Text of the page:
continues to exist as a mark to be surpassed […]. He came to be, without a doubt, the most notable composer recognized abroad […] a name which stands amongst the greatest composers of the twentieth century, beside Bartok and Stravinsky. Many … composers still wish to be the new Villa-Lobos.10
the shadow of [Villa-Lobos’s] internationally recognizable name is still upon us—a fetish coming from the southern hemisphere that signified the revelation of the “other,” a radically brutal other that was different from the civilized European.11
For de Oliveira, Villa-Lobos’s heroism is authenticated by resistance: Villa-Lobos is a “fetish,” a “brutal other” who stands in opposition to colonization and who is the medium through which the very derogatory language of the colonizer is resignified and strengthened.
Given the impact of Villa-Lobos’s presence in the historiographic imagination of the Brazilian artistic tradition, it is noteworthy to examine how the composer’s incessant “self-performances” (i.e., speeches, concerts, and educational activities that revealed the movement’s principles) both established his persona and made his music synonymous with modernity. For the widely distributed narratives that surround Villa-Lobos’s activities expose the composer’s intentions to form audiences as much as to inform them about modernism. Whether using suggestive folkloric tunes, rhythms, and programmatic titles in his compositions or employing politically charged speeches in public events and press statements, Villa-Lobos sought difference as a means to propagate his own spectacle of self which was designed to align individuality and nationhood. Accounts of his travels through the depths of the jungles of the Amazon, for instance, many of which are dubious, abound in press statements, often revealing the composer caught between having to give a performance of self as an embodiment of nation while serving to foreign audiences the “primitivism” assumed to be a part of Latin American subjectivity. Villa-Lobos, on many occasions, treaded water using satire as a strategy for coping with international audiences’ expectations while he purported to teach them the meaning of Brazilian modernity. The fantastic stories that surround the composer’s musical ventures were often provided as a way to defend his own compositional process as an ethnographer who followed, avant la lettre, Mário de Andrade’s modernist “recipes” for producing what was deemed authentically Brazilian art. As de Andrade asserted:
National art is already present in the unconscious of the Brazilian people. The only thing left for the artist to do is to transpose to the (p.60) erudite form those elements already existing within the context of the nation so that popular music may become artistic; one which is immediately disinterested.12
This dialectical use of difference, whether in response to national insularity or international exploitation, embodies what Mário de Andrade meant when he spoke of anthropophagy. Indeed, the anthropophagic stance adopted by Villa-Lobos throughout his artistic career played with the European attraction for the exoticism that the composer himself had awakened through performances of his music. As José M. Wisnik warns, Villa-Lobos’s self-portrayal as “the wild man of modernity” should not be confounded with the anthropophagy that was characteristically indicative of the multicultural and multiethnic condition of colonial heritage.13 Yet, whether projecting an image of self directed toward attracting international audiences on the grounds of preconceived expectations, or declaring his artistic creed as a form of politics, Villa-Lobos’s artistic life indicates an ambiguous stance toward identity that reinstates the postcolonial subject as a primal force—attractive and valuable precisely for his temperamental difference.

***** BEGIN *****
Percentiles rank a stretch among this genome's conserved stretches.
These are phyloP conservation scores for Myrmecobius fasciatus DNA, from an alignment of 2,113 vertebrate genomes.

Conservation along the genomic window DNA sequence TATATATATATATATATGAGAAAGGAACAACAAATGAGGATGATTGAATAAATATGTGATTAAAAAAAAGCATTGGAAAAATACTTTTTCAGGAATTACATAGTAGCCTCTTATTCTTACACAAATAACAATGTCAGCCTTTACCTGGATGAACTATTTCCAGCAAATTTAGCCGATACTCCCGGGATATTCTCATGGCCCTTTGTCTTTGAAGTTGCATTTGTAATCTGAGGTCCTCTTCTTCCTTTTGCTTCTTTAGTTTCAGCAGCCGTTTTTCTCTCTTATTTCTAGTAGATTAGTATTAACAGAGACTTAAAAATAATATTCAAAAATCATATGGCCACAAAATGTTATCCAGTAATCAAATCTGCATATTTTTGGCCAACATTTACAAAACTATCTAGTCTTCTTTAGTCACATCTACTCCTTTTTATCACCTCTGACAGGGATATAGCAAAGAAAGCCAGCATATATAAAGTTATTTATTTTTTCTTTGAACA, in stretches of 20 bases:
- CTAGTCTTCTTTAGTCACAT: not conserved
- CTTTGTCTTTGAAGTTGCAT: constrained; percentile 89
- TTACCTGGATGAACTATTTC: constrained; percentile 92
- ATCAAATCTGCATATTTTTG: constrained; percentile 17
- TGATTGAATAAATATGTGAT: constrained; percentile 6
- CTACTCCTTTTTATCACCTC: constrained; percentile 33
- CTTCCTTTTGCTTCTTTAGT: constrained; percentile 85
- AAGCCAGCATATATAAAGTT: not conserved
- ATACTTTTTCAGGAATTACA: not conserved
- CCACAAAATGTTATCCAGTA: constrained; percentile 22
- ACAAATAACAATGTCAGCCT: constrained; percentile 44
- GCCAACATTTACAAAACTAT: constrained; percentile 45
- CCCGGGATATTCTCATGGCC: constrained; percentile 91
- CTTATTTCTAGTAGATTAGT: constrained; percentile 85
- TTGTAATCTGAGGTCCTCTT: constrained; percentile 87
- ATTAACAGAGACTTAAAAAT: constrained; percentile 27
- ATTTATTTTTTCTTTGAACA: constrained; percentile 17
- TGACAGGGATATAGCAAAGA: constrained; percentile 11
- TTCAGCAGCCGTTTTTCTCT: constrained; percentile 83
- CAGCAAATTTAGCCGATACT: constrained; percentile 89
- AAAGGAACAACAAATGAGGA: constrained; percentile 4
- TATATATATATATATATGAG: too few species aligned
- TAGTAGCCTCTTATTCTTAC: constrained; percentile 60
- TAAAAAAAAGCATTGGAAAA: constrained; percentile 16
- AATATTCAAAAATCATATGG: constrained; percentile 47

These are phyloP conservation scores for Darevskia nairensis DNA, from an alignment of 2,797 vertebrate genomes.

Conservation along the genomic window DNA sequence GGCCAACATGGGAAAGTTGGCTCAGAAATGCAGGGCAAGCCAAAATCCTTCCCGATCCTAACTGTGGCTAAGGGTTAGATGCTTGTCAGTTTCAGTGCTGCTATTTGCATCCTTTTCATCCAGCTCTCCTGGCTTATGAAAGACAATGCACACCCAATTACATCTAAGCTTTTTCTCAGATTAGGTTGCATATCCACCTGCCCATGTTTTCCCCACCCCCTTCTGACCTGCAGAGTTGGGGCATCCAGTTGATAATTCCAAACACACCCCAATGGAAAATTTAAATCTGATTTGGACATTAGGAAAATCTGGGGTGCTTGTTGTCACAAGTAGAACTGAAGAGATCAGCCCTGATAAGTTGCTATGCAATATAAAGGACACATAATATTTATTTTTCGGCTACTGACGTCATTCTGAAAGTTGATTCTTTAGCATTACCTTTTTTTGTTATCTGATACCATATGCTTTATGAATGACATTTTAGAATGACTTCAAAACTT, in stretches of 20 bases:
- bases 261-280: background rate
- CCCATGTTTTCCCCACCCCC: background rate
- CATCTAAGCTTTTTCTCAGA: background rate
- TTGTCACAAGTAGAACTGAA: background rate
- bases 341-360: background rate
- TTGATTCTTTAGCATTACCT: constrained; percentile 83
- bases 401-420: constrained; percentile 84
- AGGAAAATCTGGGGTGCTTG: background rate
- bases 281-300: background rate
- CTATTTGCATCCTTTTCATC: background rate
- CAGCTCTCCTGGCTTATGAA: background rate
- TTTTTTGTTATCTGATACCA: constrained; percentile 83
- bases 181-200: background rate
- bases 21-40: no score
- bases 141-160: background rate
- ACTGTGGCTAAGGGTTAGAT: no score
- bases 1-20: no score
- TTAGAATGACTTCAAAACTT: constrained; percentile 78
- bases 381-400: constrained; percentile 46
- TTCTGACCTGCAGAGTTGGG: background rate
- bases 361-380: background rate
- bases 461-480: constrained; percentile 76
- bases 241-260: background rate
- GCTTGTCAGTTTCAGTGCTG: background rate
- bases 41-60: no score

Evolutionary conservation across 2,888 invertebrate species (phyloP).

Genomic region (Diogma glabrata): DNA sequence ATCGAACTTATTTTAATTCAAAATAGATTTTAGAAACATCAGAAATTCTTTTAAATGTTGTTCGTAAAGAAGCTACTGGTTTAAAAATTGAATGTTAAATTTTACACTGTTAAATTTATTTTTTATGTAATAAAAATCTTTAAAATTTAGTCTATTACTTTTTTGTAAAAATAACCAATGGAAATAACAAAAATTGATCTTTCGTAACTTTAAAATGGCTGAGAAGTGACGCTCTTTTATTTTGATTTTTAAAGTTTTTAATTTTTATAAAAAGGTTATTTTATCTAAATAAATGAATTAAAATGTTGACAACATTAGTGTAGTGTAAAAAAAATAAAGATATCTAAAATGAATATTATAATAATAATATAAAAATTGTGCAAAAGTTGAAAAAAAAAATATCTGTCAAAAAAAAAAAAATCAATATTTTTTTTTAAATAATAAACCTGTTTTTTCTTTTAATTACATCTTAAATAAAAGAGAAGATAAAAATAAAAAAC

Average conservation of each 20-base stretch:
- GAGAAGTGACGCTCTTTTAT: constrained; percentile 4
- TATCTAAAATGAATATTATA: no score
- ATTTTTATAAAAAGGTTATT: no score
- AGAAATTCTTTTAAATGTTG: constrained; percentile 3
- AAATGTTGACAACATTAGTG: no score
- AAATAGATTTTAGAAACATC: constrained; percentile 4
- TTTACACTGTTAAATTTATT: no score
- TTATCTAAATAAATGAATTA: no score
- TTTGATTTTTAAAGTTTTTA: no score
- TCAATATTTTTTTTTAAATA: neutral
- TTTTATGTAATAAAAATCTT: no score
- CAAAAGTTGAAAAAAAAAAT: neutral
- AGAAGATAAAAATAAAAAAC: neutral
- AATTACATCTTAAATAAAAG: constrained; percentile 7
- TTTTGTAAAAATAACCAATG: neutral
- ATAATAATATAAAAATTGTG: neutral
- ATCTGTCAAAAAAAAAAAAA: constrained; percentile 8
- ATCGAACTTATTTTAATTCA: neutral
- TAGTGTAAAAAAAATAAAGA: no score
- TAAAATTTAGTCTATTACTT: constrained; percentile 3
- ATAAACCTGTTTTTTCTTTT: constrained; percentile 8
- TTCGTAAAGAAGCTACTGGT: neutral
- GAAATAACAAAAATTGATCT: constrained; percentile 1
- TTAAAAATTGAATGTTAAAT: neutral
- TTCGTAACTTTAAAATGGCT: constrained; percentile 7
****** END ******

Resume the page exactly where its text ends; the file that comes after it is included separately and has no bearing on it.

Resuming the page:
Villa-Lobos indeed played a dangerous game in promoting himself as a “wild man” of modernity and his music as a product of the mysteries surrounding the former colonial space because essentially he risked validating the very image of Brazilian culture that he was attempting to dissipate through the cannibalistic acculturation of European patrimony. Villa-Lobos’s playfulness with the European attraction revealed the carnivalesque side of modernism’s anthropophagy, a Rabelaisian brutality geared toward desacralizing and transgressing. Nevertheless, the fantasy in which Villa-Lobos’s life and creation was immersed corresponded to an interconnected phenomenon, one that revealed the composer’s transgressions as a marketing tool, a characteristic move in which the artist inserts himself into the cultural industry of the twentieth century, thereby accommodating himself for the industrial gaze.14 On many occasions, Villa-Lobos repeated to foreign presses a story in which he claims to have been a captive of the “savages of the Amazon jungle.” As the composer often affectedly stated, for several days he had been the witness of an elaborate funeral ceremony intended to prepare him to be served as a tribal meal.15 Variations on this encounter with the aboriginal Other, at times, (p.61) constituted elaborate versions, such as the one the author reports to the Parisian journal Le Monde Musical: